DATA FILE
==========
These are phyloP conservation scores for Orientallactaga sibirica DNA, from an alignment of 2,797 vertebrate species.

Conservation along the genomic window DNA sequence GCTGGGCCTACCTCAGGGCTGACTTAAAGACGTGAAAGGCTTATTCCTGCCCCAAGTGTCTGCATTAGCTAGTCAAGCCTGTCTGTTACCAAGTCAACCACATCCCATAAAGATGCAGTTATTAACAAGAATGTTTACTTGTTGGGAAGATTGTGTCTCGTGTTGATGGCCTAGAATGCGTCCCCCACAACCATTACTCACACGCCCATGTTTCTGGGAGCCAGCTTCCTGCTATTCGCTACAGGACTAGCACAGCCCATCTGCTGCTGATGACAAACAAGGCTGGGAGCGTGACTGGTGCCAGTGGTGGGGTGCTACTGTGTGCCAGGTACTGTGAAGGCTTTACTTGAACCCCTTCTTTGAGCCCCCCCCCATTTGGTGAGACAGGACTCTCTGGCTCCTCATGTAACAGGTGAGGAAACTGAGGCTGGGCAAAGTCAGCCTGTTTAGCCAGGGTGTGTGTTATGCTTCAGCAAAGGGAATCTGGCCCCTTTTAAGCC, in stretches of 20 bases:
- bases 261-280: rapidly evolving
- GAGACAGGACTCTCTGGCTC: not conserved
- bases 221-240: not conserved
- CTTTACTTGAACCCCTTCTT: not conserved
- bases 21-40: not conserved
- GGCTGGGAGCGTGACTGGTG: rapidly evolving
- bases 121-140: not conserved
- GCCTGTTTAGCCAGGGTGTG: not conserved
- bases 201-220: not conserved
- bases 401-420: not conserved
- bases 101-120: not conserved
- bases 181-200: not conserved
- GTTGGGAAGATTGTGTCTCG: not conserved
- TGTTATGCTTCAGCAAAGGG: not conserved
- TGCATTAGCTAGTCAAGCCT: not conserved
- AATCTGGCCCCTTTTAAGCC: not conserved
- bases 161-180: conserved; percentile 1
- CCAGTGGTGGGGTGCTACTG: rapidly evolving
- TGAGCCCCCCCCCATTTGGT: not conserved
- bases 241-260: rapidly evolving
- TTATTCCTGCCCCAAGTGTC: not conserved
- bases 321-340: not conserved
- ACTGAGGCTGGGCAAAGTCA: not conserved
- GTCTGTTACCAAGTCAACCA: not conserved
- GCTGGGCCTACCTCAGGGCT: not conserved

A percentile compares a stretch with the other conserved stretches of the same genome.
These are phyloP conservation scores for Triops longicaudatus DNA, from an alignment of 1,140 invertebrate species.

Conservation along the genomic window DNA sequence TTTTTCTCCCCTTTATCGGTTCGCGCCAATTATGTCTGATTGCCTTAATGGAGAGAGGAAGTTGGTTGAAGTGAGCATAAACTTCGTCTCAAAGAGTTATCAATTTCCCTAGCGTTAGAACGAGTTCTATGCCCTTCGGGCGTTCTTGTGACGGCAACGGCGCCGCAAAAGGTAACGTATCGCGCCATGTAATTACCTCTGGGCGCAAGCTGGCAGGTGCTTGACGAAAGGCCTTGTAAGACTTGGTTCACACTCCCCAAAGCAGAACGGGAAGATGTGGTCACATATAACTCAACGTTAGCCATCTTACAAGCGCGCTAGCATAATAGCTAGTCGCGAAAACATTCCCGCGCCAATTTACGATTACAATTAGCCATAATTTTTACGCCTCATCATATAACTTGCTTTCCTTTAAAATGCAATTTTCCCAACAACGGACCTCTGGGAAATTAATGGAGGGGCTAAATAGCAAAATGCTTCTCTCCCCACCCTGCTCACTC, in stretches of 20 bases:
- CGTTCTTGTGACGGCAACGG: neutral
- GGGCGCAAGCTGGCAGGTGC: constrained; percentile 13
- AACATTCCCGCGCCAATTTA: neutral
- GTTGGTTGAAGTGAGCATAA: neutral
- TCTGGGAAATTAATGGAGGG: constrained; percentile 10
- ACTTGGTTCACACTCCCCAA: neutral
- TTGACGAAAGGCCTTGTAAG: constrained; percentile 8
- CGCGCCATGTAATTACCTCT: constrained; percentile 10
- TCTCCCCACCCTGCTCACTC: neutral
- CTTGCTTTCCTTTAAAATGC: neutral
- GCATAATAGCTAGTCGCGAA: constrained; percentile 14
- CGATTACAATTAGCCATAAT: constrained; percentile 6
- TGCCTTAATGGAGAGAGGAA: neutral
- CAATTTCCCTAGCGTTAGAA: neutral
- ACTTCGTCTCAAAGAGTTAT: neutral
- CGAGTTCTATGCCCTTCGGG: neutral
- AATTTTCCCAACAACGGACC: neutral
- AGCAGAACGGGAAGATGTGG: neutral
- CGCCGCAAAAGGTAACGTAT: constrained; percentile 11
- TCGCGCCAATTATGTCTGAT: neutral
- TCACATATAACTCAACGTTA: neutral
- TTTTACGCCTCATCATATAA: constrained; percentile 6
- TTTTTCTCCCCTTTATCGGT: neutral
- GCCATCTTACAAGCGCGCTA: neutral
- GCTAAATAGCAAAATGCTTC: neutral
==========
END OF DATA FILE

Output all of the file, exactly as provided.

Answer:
These are phyloP conservation scores for Orientallactaga sibirica DNA, from an alignment of 2,797 vertebrate species.

Conservation along the genomic window DNA sequence GCTGGGCCTACCTCAGGGCTGACTTAAAGACGTGAAAGGCTTATTCCTGCCCCAAGTGTCTGCATTAGCTAGTCAAGCCTGTCTGTTACCAAGTCAACCACATCCCATAAAGATGCAGTTATTAACAAGAATGTTTACTTGTTGGGAAGATTGTGTCTCGTGTTGATGGCCTAGAATGCGTCCCCCACAACCATTACTCACACGCCCATGTTTCTGGGAGCCAGCTTCCTGCTATTCGCTACAGGACTAGCACAGCCCATCTGCTGCTGATGACAAACAAGGCTGGGAGCGTGACTGGTGCCAGTGGTGGGGTGCTACTGTGTGCCAGGTACTGTGAAGGCTTTACTTGAACCCCTTCTTTGAGCCCCCCCCCATTTGGTGAGACAGGACTCTCTGGCTCCTCATGTAACAGGTGAGGAAACTGAGGCTGGGCAAAGTCAGCCTGTTTAGCCAGGGTGTGTGTTATGCTTCAGCAAAGGGAATCTGGCCCCTTTTAAGCC, in stretches of 20 bases:
- bases 261-280: rapidly evolving
- GAGACAGGACTCTCTGGCTC: not conserved
- bases 221-240: not conserved
- CTTTACTTGAACCCCTTCTT: not conserved
- bases 21-40: not conserved
- GGCTGGGAGCGTGACTGGTG: rapidly evolving
- bases 121-140: not conserved
- GCCTGTTTAGCCAGGGTGTG: not conserved
- bases 201-220: not conserved
- bases 401-420: not conserved
- bases 101-120: not conserved
- bases 181-200: not conserved
- GTTGGGAAGATTGTGTCTCG: not conserved
- TGTTATGCTTCAGCAAAGGG: not conserved
- TGCATTAGCTAGTCAAGCCT: not conserved
- AATCTGGCCCCTTTTAAGCC: not conserved
- bases 161-180: conserved; percentile 1
- CCAGTGGTGGGGTGCTACTG: rapidly evolving
- TGAGCCCCCCCCCATTTGGT: not conserved
- bases 241-260: rapidly evolving
- TTATTCCTGCCCCAAGTGTC: not conserved
- bases 321-340: not conserved
- ACTGAGGCTGGGCAAAGTCA: not conserved
- GTCTGTTACCAAGTCAACCA: not conserved
- GCTGGGCCTACCTCAGGGCT: not conserved

A percentile compares a stretch with the other conserved stretches of the same genome.
These are phyloP conservation scores for Triops longicaudatus DNA, from an alignment of 1,140 invertebrate species.

Conservation along the genomic window DNA sequence TTTTTCTCCCCTTTATCGGTTCGCGCCAATTATGTCTGATTGCCTTAATGGAGAGAGGAAGTTGGTTGAAGTGAGCATAAACTTCGTCTCAAAGAGTTATCAATTTCCCTAGCGTTAGAACGAGTTCTATGCCCTTCGGGCGTTCTTGTGACGGCAACGGCGCCGCAAAAGGTAACGTATCGCGCCATGTAATTACCTCTGGGCGCAAGCTGGCAGGTGCTTGACGAAAGGCCTTGTAAGACTTGGTTCACACTCCCCAAAGCAGAACGGGAAGATGTGGTCACATATAACTCAACGTTAGCCATCTTACAAGCGCGCTAGCATAATAGCTAGTCGCGAAAACATTCCCGCGCCAATTTACGATTACAATTAGCCATAATTTTTACGCCTCATCATATAACTTGCTTTCCTTTAAAATGCAATTTTCCCAACAACGGACCTCTGGGAAATTAATGGAGGGGCTAAATAGCAAAATGCTTCTCTCCCCACCCTGCTCACTC, in stretches of 20 bases:
- CGTTCTTGTGACGGCAACGG: neutral
- GGGCGCAAGCTGGCAGGTGC: constrained; percentile 13
- AACATTCCCGCGCCAATTTA: neutral
- GTTGGTTGAAGTGAGCATAA: neutral
- TCTGGGAAATTAATGGAGGG: constrained; percentile 10
- ACTTGGTTCACACTCCCCAA: neutral
- TTGACGAAAGGCCTTGTAAG: constrained; percentile 8
- CGCGCCATGTAATTACCTCT: constrained; percentile 10
- TCTCCCCACCCTGCTCACTC: neutral
- CTTGCTTTCCTTTAAAATGC: neutral
- GCATAATAGCTAGTCGCGAA: constrained; percentile 14
- CGATTACAATTAGCCATAAT: constrained; percentile 6
- TGCCTTAATGGAGAGAGGAA: neutral
- CAATTTCCCTAGCGTTAGAA: neutral
- ACTTCGTCTCAAAGAGTTAT: neutral
- CGAGTTCTATGCCCTTCGGG: neutral
- AATTTTCCCAACAACGGACC: neutral
- AGCAGAACGGGAAGATGTGG: neutral
- CGCCGCAAAAGGTAACGTAT: constrained; percentile 11
- TCGCGCCAATTATGTCTGAT: neutral
- TCACATATAACTCAACGTTA: neutral
- TTTTACGCCTCATCATATAA: constrained; percentile 6
- TTTTTCTCCCCTTTATCGGT: neutral
- GCCATCTTACAAGCGCGCTA: neutral
- GCTAAATAGCAAAATGCTTC: neutral